Columns 8.8.2016 06:00 am

The index of ignorance

Gwynne Dyer

Gwynne Dyer

Are the media pandering to existing popular fears, or are they actually creating them? The inevitable answer is: a bit of both.

The five most ignorant countries in the world are Mexico (a world leader at least in this), India, Brazil, Peru and New Zealand. And the five best informed are South Korea, followed by Ireland, Poland, China and the US. Ignorant about what? The realities in their countries.

Every year London-based polling organisation Ipsos Mori does its “Perils of Perception” poll, asking people worldwide what they believe about, say, the proportion of the population who are immigrants, or overweight, and comparing their answers with the true numbers.

Putting all the results together, Ipsos Mori then comes up with its famous Index of Ignorance. The level of ignorance is startling – and yet these mistaken beliefs can play a big role in the political choices that countries make.

Take immigration. Almost every country over-estimates the number of immigrants in their population. The Chinese, for example, believe that 11% of the people in their country are immigrants. The real number is 0.1%, so their guess is 110 times too high (and maybe just a little paranoid). Brazilians are just as bad: they think 25% are immigrants, but it’s only 0.3%.

Most countries do better than that, but not that much better. Americans think 32% of their population are immigrants, when actually only 13% are. The Japanese think it’s 10%, when it’s only 2%. And the Poles recently elected a rightwing nationalist government because they fear being overrun: they think 14% of the population are immigrants, when it’s less than half of 1%.

Or take the number of Muslims living in countries that are historically non-Muslim. The highest proportion of the population is in Monday 12 8 August 2016 France, where 8% are Muslims – but the average guess of the French people polled was 31%. Only 1% of Americans are Muslim, but Americans believe it is 15%.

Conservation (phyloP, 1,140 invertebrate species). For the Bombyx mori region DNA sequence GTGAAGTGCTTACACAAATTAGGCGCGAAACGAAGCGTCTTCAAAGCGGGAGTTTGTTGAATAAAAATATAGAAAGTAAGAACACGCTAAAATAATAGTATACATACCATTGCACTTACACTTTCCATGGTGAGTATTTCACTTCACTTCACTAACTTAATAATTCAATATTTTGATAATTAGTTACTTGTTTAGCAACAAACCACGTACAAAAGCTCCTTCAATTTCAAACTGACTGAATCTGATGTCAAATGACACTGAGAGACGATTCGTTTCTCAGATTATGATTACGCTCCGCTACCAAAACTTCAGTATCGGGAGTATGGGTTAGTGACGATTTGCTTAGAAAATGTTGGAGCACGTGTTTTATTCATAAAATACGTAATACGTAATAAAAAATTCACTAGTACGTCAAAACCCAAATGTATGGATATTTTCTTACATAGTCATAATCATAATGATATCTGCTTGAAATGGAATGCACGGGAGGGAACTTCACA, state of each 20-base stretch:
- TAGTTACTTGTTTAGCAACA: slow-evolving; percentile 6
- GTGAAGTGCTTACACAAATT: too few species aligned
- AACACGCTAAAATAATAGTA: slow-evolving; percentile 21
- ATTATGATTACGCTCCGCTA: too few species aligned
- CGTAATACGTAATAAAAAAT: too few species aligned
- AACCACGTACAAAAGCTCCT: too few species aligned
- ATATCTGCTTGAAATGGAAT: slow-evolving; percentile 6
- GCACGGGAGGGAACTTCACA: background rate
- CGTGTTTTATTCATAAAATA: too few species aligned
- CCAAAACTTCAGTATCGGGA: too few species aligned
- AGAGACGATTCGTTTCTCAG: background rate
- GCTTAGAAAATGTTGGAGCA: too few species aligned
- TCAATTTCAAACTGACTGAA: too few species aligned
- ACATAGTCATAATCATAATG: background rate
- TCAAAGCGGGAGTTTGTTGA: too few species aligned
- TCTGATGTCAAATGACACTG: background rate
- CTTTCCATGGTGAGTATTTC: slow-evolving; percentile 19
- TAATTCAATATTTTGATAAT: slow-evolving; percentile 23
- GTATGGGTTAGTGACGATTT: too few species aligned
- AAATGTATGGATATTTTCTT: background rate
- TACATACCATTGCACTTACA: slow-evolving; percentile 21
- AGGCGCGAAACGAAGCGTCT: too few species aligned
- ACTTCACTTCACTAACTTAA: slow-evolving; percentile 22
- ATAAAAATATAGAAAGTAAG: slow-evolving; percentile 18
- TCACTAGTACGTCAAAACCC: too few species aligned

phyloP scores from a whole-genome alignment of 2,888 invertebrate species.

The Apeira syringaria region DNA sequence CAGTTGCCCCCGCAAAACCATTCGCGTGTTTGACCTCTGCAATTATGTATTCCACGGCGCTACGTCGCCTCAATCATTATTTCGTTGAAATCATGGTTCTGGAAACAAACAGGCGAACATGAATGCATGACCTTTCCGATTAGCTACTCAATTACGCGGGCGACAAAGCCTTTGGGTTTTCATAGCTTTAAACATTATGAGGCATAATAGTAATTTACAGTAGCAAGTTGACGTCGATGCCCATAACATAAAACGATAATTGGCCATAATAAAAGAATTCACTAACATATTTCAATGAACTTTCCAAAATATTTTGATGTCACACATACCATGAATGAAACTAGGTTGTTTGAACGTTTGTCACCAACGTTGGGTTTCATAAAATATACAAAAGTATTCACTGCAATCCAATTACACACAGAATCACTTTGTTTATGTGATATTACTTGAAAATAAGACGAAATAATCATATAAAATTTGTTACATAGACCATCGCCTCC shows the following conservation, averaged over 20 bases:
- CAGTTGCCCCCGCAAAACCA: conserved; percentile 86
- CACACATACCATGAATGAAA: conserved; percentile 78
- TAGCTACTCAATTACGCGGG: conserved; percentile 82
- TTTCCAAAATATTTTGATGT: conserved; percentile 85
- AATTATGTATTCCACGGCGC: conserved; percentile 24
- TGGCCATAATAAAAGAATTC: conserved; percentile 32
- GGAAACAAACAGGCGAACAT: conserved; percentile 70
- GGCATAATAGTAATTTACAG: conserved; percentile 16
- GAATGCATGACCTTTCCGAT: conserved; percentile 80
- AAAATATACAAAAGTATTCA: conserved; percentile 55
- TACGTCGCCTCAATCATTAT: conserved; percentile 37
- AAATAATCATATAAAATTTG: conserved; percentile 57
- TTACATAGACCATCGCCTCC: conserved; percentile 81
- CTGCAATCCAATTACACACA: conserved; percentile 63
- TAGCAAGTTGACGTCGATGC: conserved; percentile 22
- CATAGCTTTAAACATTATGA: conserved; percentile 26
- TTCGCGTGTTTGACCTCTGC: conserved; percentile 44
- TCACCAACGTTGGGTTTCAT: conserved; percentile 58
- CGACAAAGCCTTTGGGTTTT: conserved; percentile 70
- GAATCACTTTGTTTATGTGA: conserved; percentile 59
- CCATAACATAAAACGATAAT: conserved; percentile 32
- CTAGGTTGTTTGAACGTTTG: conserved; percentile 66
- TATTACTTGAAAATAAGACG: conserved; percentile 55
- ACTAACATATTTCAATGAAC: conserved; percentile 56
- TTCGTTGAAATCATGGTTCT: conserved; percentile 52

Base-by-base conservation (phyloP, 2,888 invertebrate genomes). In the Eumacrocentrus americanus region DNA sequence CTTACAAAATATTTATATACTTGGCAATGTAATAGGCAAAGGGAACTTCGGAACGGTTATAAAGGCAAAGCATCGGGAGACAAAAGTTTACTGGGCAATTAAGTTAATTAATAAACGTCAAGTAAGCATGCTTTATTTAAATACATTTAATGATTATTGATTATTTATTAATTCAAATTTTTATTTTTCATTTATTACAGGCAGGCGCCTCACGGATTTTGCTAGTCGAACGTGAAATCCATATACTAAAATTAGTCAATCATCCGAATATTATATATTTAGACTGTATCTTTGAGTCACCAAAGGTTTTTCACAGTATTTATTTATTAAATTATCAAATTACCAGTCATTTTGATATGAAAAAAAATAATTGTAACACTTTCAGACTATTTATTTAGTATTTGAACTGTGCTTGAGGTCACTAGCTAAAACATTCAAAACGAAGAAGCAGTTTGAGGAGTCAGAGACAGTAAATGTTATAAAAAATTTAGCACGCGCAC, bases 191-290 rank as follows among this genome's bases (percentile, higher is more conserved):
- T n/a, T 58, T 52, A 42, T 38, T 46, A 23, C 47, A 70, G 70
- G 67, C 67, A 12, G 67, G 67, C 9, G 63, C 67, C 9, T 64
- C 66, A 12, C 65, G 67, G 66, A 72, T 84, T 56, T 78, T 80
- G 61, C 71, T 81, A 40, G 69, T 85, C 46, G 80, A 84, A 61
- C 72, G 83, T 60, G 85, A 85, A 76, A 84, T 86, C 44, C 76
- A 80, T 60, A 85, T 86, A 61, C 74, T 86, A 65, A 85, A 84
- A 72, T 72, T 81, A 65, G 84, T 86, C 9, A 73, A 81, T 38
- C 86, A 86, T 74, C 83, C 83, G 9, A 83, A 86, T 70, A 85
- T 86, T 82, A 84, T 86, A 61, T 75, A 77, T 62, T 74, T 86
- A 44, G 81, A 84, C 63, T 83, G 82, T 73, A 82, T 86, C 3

These huge over-estimates are driven in part by the fear of Islamist terrorism. It’s striking, for example, that while Americans guess three times too high when asked about the proportion of immigrants in the country, they guess fifteen times too high when asked specifically about Muslims.

One could go on about how wrong people get things. Saudi Arabians think 28% of the population are overweight or obese, when actually 71% are (the highest of all 35 countries polled).

But the more interesting question is: how much do these misperceptions affect politics and policy? Not much, probably, but it’s pretty clear that a huge popular over-estimate of the number of immigrants in Great Britain contributed to the “Leave” victory in June’s referendum on British membership of the European Union.

The same phenomenon has played a big part in the rise of Donald Trump in the US. When he talks about building a wall to stop hordes of Mexican rapists pouring across the border, or promises to ban all Muslim immigration to the country, the media-fed misconceptions of Americans about immigrants, and particularly Muslims, make his lies easier to believe.

Are the media pandering to existing popular fears, or are they actually creating them? The inevitable answer is: a bit of both.

In the century and a half when there have been free mass media (and now social media as well), nobody has come up with a solution for this problem. “Free” includes free to make mistakes, and free to distort facts and tell outright lies.

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